Stop Torture in Central Asia: Not just on paper, but in practice

When Alijon Abdukarimov, a 44-year-old businessman and father of three, entered the 4th Department of Internal Affairs in Andijon city (Uzbekistan) on 29 May 2020, he was a healthy man.

But he was not destined to leave the police station on his own feet. Summoned for questioning for alleged theft, he was brutally beaten and tortured by several officers that night. The next morning an ambulance brought him to the hospital, where he died two weeks later on 11 June from his injuries. A few days before his death, Alijon Abdukarimov’s sister visited him in hospital, where she found him in a coma and on artificial respiration. The film she took of her brother showed the bruises all over his body, including on his arms, chest and legs. His left eye was still severely swollen. “This is my brother,” she said, “he left the house in good health a few days ago, and now he lies here. Look at the wounds on his feet and his abdomen. My brother is dying.”

It was not until 13 June, that the Uzbek Prosecutor General’s Office made an official statement saying that on 30 May Alijon Abdukarimov had been taken to the emergency medical centre and that three officers of the Andijon Department of Internal Affairs had been detained on charges of abuse of power, illegal detention and torture. However, although the authorities of Uzbekistan have told the media they are investigating the case, officials from the prosecutor’s office are permanently stationed at the victim’s family home, effectively preventing the family from speaking to human rights defenders, bloggers or journalists.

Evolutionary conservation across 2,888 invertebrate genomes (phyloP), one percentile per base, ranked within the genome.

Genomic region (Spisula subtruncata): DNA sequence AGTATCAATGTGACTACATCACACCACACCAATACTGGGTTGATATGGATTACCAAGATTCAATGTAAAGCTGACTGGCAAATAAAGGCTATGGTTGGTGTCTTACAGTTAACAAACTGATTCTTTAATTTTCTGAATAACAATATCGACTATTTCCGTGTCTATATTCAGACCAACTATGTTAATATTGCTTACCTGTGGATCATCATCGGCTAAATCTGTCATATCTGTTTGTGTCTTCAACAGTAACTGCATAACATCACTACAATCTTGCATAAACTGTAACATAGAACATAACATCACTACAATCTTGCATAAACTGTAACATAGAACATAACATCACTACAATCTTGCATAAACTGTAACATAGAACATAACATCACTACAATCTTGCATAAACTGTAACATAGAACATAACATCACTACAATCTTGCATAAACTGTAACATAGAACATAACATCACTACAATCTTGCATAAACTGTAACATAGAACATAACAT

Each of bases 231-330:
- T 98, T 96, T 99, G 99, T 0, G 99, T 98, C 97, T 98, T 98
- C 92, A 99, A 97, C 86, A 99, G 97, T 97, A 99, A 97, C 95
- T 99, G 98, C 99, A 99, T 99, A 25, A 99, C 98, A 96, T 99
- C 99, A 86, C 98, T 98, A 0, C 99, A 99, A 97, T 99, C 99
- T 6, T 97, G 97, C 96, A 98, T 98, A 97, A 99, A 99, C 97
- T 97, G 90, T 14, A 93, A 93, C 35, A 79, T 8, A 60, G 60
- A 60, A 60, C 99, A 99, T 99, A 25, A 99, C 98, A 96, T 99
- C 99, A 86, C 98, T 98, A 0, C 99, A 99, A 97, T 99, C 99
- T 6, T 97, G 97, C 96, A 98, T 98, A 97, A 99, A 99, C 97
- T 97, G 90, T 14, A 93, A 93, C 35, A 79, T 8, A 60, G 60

Torture and ill-treatment are one of the oldest “societal pandemics” – and remain of widespread concern in all five Central Asian countries. Hundreds of individuals continue to be charged and convicted based on confessions extracted under duress; and, fearful of suffering from reprisals, numerous victims of torture and their relatives do not lodge complaints and give up all hope of obtaining justice through the criminal justice system. Often, only when a person dies as a result of torture – as in the case of Alijon Abdukarimov – do the relatives speak out.

Today, 26 June, is the United Nations (UN) International Day of Support for Victims of Torture. And on this day the Coalitions against Torture in Kazakhstan, Kyrgyzstan and Tajikistan, the Association for Human Rights in Central Asia (AHRCA, Uzbekistan, based in exile in France), the Turkmen Initiative for Human Rights (TIHR, Turkmenistan, based in exile in Austria) the Helsinki Foundation for Human Rights (Poland) and International Partnership for Human Rights (IPHR) call on the governments of Central Asia to significantly increase efforts to abolish torture not only on paper but in practice!

Read the full statement here.